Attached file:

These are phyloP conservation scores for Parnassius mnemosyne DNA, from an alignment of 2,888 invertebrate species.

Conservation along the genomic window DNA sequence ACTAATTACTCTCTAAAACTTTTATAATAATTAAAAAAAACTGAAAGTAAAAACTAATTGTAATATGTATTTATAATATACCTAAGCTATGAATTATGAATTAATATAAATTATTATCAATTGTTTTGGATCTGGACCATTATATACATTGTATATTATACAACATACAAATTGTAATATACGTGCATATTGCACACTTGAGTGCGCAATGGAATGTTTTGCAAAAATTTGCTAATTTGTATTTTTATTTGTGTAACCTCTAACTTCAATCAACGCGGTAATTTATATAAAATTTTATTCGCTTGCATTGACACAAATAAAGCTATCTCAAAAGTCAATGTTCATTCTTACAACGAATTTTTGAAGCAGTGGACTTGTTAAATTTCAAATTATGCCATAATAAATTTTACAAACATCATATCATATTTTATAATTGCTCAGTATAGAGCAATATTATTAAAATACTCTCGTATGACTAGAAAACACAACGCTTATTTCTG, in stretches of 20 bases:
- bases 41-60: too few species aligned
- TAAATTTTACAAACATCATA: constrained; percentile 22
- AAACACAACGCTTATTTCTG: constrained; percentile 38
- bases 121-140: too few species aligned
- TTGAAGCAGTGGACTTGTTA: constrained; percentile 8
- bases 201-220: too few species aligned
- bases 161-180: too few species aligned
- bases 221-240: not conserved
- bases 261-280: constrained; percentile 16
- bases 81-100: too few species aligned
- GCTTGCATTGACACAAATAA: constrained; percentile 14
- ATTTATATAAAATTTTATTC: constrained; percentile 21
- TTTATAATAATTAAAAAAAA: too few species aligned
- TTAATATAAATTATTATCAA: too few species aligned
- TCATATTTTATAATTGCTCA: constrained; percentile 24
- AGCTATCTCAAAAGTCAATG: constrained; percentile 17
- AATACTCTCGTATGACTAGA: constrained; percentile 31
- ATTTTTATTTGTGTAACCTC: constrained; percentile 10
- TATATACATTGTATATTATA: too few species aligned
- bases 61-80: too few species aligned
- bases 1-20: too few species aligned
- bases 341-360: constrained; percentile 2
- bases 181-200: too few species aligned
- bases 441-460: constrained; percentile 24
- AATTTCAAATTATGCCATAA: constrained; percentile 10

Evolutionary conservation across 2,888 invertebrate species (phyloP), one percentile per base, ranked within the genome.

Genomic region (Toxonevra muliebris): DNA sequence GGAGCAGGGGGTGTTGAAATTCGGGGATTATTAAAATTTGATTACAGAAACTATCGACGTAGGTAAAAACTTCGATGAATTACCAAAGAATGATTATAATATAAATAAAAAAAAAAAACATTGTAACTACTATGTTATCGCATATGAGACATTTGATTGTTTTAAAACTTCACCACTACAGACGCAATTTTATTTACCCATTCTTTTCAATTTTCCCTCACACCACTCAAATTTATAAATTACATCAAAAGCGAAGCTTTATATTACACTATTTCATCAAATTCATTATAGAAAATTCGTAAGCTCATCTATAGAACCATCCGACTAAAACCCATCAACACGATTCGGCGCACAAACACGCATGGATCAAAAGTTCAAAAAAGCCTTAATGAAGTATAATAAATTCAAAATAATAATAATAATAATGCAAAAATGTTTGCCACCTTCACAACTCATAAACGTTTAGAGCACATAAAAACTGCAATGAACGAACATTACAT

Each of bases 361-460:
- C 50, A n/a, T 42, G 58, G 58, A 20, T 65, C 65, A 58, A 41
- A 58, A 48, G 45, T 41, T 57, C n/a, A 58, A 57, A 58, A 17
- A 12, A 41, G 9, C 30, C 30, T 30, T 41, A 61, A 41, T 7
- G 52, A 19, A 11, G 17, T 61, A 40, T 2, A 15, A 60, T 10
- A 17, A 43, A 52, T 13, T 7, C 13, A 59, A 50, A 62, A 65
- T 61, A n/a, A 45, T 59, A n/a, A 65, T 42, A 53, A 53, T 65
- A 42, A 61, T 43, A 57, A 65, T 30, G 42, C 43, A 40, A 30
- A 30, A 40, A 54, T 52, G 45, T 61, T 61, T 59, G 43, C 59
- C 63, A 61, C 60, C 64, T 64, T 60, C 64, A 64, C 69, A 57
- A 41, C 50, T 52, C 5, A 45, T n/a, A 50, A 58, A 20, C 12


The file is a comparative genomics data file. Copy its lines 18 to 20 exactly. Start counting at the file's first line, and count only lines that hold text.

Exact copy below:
- AGCTATCTCAAAAGTCAATG: constrained; percentile 17
- AATACTCTCGTATGACTAGA: constrained; percentile 31
- ATTTTTATTTGTGTAACCTC: constrained; percentile 10